Humanitarian support? The prince continues his spin: “We are the biggest contributors to the humanitarian relief efforts to help refugees from Syria, Yemen and Iraq.” Note first that the prince’s idea of relief is financial support for one’s allies. Unlike Turkey, Germany, and even the United States, neither Saudi Arabia nor the Gulf States have actually taken in the unskilled and fleeing refugees from the fighting. Instead, the visa requirements have been made more difficult for entering Saudi Arabia and the Gulf States. Yemen remains one of the most pressing humanitarian crises in the world today, as noted by the United Nations, Amnesty International and other concerned organizations. Here is how OCHA assesses the situation, caused mostly by the Saudi bombing campaign and their tacit allies, al-Qaida and ISIS:

One year after armed conflict escalated across Yemen, an estimated 21.2 million people – 82 per cent of the total population – need some form of humanitarian assistance. This includes 14.4 million people unable to meet their food needs (of whom 7.6 million are severely food insecure), 19.4 million who lack clean water and sanitation (of whom 9.8 million lost access to water due to conflict), 14.1 million without adequate healthcare, and at least 2.7 million who have fled their homes within Yemen or to neighbouring countries.

As the old saying goes, with a friend like the Saudis, why does Yemen need enemies!

The pandering in the prince’s screed is pathetic. American should like the Saudis because they send so many students to study in America. The Saudis pay top salaries to American expats, but could this be because there are not enough trained Saudis able or willing to do the same jobs? But then the prince suggests the United States has thrown them a curve ball regarding Iran. Since he uses a baseball metaphor, he should also be aware that big lead hitters have to be able to hit curve balls. The Saudis clearly are not in that league. Their game plan is to demand a batting practice fastball and buy off the umpires so that their own faults are not in the public eye. Obama once said that you can tell the quality of a country by the way it treats its women. In a country where women are not allowed to drive, that is easy to say, but it is the repressive regime that stifles all dissent, discriminates agaist the Shi’a population in the east and still beheads people in public that best reflects the nature of the Saudi state. Indeed, it is the exporting of the Salafi/Wahhabi denigration of women that has damaged Islam, as though the only way to be a Muslim is to dress and act the Saudi way.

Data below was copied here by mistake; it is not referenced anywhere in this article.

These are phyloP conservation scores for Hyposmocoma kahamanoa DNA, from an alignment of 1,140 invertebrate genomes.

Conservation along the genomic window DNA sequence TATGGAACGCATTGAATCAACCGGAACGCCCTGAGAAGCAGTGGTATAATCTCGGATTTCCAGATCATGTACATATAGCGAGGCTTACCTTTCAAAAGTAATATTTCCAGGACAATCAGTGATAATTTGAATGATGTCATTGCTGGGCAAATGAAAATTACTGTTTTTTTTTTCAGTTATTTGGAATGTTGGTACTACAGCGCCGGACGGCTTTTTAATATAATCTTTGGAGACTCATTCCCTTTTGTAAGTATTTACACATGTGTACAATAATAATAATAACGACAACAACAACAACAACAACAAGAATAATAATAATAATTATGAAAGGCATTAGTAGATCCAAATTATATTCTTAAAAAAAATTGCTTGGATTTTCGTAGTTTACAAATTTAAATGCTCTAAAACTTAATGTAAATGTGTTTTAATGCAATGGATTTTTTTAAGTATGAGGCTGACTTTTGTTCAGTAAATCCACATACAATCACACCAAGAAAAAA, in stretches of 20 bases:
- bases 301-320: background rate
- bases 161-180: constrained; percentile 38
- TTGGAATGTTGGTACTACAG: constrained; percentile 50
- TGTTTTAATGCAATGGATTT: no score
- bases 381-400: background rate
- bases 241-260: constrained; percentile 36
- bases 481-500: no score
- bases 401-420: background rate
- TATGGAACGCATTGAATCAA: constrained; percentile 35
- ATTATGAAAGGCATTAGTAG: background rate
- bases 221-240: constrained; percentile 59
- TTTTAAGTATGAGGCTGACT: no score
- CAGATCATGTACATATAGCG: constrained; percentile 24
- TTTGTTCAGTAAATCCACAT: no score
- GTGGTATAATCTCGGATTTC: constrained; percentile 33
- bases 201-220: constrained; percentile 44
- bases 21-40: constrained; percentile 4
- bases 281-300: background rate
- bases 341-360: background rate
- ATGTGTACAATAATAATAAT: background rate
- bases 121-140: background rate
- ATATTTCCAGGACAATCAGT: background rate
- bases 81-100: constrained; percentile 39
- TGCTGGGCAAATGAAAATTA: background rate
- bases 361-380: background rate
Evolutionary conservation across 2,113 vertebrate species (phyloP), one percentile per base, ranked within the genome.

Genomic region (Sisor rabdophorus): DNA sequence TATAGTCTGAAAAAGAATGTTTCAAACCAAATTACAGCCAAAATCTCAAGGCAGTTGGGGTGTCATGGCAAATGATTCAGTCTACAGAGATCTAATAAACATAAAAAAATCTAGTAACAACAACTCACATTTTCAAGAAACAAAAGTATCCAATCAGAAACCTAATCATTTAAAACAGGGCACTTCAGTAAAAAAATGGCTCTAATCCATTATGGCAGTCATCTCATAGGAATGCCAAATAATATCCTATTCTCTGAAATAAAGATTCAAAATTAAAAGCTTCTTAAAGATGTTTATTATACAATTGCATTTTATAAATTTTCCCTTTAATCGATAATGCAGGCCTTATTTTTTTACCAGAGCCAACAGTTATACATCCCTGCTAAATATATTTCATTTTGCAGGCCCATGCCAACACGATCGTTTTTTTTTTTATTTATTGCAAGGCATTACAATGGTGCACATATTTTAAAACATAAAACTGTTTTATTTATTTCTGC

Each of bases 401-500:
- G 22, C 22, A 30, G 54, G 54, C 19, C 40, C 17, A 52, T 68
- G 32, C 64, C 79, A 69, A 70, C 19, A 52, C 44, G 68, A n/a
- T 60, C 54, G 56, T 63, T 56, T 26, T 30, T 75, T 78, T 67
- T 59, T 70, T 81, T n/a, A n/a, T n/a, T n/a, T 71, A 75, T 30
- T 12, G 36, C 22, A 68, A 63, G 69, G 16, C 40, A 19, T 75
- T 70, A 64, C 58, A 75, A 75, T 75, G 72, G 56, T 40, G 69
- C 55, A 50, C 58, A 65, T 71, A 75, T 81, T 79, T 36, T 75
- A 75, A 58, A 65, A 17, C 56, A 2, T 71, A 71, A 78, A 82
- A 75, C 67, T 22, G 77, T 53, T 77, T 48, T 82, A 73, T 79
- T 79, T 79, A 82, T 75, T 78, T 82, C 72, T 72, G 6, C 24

Dear Prince Turki, you may be right that you are not a free rider, given the fabulous wealth that allows your royals to live in palaces, destroy the many Islamic monuments in Mecca to make way for 5-star hotels and boutique shopping centers, and spread your intolerant view of Islam worldwide. Free rider or mega-rich rider matters not when you politicize religion and promote your own regime to the despair of millions of fellow Muslims.

About the Author

- Anthropologist and historian with 40 years of experience researching and working in Yemen. Varisco is currently the President of the American Institute for Yemeni Studies, Senior Fellow at the Annemarie Schimmel Kolleg of Bonn University, and an expert advisor to MENA Tidningen.